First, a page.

On a recent trip to Belgium, I was fortunate to meet with Jeremy Dear, Deputy General Secretary of the International Federation of Journalists. NWU is a member of this organization that represents over 600,000 journalists in more than 140 countries.
Dear points to shining examples of government support for journalists in Sweden and Germany, but states there’s room for improvement. At the other end of the spectrum are countries that don’t recognize a free press. “That includes China, though there is incremental improvement in organizing journalists,” he observes.
The IFJ was established in Paris in 1926 “to promote international action to defend press freedom and social justice through strong, free and independent trade unions of journalists.” Their mission is to ensure the rights of journalists and their ability to perform their duties without undue pressure, intimidation, torture or loss of life from government and other entities whose actions might be exposed by media attention.
In Brussels, the IFJ is housed in the Residence Palace, and sits among a cluster of EU buildings that serve as headquarters to both the European Union and NATO. Some of the 55 wounded in the ISIS bombing at nearby Maelbeek subway station in 2016 were treated in the Residence Palace, and security was beefed up in the aftermath as EU administration structures are a natural target.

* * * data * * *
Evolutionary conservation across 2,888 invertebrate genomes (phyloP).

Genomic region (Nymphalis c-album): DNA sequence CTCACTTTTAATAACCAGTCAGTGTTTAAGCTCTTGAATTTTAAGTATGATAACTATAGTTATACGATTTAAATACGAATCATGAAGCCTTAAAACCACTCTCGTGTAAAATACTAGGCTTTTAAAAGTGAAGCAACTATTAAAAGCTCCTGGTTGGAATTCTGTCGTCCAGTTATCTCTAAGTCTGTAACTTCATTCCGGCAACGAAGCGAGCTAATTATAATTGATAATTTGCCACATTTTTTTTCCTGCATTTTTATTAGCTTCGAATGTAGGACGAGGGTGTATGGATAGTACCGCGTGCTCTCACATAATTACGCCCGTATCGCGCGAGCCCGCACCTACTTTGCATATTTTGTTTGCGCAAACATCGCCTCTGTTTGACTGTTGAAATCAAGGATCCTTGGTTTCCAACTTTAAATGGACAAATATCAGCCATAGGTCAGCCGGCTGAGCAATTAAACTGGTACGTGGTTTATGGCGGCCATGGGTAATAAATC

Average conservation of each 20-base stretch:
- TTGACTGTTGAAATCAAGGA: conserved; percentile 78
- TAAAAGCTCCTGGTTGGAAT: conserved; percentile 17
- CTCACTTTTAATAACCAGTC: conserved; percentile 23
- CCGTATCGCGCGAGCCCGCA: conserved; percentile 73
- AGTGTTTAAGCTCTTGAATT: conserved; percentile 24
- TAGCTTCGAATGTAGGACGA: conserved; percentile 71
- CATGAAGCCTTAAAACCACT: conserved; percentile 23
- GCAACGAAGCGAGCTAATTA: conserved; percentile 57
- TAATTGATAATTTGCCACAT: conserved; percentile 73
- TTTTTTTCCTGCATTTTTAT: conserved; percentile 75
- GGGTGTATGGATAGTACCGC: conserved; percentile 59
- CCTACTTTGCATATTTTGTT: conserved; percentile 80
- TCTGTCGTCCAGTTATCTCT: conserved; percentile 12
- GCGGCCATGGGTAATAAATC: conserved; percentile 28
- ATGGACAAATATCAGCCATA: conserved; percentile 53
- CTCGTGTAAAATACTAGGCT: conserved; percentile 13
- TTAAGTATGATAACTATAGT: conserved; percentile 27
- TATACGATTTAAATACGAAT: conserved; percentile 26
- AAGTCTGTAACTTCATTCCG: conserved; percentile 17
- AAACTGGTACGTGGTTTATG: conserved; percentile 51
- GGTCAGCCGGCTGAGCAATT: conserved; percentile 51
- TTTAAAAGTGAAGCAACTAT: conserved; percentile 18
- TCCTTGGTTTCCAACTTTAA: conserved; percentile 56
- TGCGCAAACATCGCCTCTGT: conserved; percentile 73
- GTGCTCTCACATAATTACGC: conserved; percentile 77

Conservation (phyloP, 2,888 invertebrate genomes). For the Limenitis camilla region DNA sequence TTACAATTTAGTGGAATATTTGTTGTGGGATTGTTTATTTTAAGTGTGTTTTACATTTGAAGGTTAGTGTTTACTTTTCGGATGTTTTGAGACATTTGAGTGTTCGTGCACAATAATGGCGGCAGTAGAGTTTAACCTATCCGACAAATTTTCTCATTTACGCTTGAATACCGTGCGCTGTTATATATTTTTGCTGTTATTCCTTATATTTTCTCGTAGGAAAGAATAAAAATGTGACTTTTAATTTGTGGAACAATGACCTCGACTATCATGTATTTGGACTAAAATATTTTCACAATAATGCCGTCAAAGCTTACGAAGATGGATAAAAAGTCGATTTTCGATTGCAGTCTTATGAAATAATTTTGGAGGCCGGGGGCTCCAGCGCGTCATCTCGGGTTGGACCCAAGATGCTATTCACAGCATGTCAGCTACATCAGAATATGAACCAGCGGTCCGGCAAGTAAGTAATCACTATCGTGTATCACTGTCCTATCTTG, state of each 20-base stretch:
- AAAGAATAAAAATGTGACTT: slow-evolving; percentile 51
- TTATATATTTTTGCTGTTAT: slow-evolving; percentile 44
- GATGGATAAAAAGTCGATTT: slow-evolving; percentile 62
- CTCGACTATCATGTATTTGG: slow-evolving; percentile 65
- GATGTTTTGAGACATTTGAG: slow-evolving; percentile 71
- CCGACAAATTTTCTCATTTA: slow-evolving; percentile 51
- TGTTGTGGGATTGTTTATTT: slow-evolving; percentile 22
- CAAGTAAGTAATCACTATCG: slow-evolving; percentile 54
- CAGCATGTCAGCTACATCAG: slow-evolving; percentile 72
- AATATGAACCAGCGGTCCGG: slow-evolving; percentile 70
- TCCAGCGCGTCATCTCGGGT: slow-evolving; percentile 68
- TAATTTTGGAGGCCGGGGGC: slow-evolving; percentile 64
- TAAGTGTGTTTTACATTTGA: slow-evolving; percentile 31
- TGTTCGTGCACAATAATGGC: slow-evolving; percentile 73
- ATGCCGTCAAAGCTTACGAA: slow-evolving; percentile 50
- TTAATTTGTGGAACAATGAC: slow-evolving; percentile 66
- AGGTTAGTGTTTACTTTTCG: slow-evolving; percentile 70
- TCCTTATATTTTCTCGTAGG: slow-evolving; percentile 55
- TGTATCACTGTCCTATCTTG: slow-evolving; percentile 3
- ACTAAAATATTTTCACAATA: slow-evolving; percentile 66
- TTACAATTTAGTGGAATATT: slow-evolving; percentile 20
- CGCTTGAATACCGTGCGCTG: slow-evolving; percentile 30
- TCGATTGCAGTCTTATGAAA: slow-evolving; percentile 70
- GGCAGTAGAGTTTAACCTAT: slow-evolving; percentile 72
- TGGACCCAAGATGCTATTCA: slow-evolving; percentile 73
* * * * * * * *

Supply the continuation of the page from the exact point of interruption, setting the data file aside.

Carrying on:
The IFJ launched the Ethical Journalism Initiative in 2008, a global campaign to defend standards and raise awareness of the importance of quality journalism.
Dear looks on so-called fake news and President Trump’s statements accusing mainstream media as the source as dangerous. “He is undermining the credibility of genuine news,” he says. “And the world still looks on the US as the standard bearers of an open, transparent press.”
“We have been attempting to establish a federal shield law in the US,” I tell him. “The sticking point seems to be the definition of ‘journalist.’”
“Individual journalists, working cooperatively within their associations and unions, generating what’s being called ‘slow news’ with an emphasis on corroboration of sources rather than a rush to publish first, will aid us all,” he says, adding: “Any definition that limits press freedom or freedom of expression is something we should oppose.”
Dear’s work as an instrument of social justice continues to encounter challenges. “I’m just a bureaucrat doing the bidding of the elected members of this body,” he says. Seventy percent of IFJ’s funding comes from affiliates with the balance through grants from institutions that wish to use the agency’s research.
“I’m grateful to the NWU, Larry’s support with the UN, and Edward’s focus on copyright protection. It all helps.”
To learn more about the IFJ and its work on behalf of journalism and a free press, visit their website at www.ifj.org.